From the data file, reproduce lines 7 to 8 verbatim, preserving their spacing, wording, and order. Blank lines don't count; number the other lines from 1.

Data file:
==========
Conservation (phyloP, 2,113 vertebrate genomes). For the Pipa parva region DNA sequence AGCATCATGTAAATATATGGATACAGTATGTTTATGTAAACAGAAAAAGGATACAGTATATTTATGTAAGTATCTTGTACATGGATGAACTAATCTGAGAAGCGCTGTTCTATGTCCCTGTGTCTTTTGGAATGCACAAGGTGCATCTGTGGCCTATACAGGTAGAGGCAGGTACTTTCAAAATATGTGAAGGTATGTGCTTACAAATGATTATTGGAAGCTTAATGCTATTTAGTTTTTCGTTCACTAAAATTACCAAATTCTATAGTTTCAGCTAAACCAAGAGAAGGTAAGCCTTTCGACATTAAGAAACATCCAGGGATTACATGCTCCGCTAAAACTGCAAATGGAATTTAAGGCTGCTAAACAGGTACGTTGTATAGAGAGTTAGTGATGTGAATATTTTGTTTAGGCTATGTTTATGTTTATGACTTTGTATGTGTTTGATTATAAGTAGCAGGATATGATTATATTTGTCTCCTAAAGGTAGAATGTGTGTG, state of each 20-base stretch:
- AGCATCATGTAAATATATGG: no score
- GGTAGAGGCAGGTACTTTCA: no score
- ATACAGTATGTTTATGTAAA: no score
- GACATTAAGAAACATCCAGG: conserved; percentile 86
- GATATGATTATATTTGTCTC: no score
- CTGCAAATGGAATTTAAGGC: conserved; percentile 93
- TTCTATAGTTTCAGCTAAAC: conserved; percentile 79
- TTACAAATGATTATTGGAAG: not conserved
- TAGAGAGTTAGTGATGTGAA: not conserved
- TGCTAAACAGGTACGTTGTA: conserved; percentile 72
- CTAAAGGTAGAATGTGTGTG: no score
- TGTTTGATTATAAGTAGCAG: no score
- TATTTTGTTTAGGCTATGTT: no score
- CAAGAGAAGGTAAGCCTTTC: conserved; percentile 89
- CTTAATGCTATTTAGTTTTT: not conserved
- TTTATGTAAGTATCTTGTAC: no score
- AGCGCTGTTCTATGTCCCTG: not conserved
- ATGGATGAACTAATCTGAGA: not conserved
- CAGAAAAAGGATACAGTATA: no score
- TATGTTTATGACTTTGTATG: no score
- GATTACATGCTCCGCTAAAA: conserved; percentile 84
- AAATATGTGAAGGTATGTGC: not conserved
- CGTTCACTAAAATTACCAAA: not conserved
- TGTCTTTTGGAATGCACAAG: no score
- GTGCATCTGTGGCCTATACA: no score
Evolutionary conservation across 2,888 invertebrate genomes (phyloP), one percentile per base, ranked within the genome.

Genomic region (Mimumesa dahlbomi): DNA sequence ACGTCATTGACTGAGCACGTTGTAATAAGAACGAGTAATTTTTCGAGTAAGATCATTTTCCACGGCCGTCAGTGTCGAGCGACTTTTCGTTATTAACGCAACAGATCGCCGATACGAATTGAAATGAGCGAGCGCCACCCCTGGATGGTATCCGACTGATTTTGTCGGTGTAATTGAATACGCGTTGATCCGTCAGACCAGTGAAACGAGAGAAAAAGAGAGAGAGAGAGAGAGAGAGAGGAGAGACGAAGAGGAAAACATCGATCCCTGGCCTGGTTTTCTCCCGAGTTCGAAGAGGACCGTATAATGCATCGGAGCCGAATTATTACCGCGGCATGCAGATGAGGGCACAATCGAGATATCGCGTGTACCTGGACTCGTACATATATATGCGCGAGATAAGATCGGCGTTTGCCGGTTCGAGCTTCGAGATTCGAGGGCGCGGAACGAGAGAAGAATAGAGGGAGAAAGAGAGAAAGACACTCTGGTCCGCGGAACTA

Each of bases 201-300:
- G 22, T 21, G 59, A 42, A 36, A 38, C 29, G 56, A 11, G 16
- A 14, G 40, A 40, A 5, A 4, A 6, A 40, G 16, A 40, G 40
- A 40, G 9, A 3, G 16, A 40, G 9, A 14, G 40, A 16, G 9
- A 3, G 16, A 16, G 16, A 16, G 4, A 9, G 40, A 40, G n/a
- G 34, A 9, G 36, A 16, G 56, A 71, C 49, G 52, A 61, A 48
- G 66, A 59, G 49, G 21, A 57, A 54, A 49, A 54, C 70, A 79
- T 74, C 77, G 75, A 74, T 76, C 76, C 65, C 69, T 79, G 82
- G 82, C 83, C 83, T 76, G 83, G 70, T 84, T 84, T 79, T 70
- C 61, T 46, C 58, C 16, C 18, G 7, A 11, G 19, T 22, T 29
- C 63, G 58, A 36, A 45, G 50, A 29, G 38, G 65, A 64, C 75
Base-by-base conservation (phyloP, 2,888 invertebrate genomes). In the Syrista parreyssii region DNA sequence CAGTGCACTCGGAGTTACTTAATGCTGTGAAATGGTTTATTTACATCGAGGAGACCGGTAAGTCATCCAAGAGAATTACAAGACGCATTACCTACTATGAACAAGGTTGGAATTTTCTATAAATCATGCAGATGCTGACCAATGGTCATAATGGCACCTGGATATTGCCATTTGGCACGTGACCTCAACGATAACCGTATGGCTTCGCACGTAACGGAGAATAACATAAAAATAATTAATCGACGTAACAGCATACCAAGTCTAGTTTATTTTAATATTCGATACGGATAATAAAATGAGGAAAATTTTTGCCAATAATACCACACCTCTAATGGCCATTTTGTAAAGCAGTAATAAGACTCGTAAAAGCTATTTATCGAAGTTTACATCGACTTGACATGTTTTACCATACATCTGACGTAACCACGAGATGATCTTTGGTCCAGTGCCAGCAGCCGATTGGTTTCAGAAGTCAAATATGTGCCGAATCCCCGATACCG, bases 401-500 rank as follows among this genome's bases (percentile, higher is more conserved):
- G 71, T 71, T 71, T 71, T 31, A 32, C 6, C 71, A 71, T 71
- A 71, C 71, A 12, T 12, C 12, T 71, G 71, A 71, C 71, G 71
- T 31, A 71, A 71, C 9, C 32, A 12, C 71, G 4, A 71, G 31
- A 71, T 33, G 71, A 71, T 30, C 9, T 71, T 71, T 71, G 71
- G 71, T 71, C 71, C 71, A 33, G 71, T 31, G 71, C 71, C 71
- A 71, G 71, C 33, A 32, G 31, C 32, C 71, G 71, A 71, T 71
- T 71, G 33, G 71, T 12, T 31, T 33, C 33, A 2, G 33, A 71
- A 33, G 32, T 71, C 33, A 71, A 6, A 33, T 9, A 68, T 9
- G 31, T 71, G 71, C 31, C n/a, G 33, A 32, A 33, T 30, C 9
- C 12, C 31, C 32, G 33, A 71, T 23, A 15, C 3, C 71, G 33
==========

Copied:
- CTGCAAATGGAATTTAAGGC: conserved; percentile 93
- TTCTATAGTTTCAGCTAAAC: conserved; percentile 79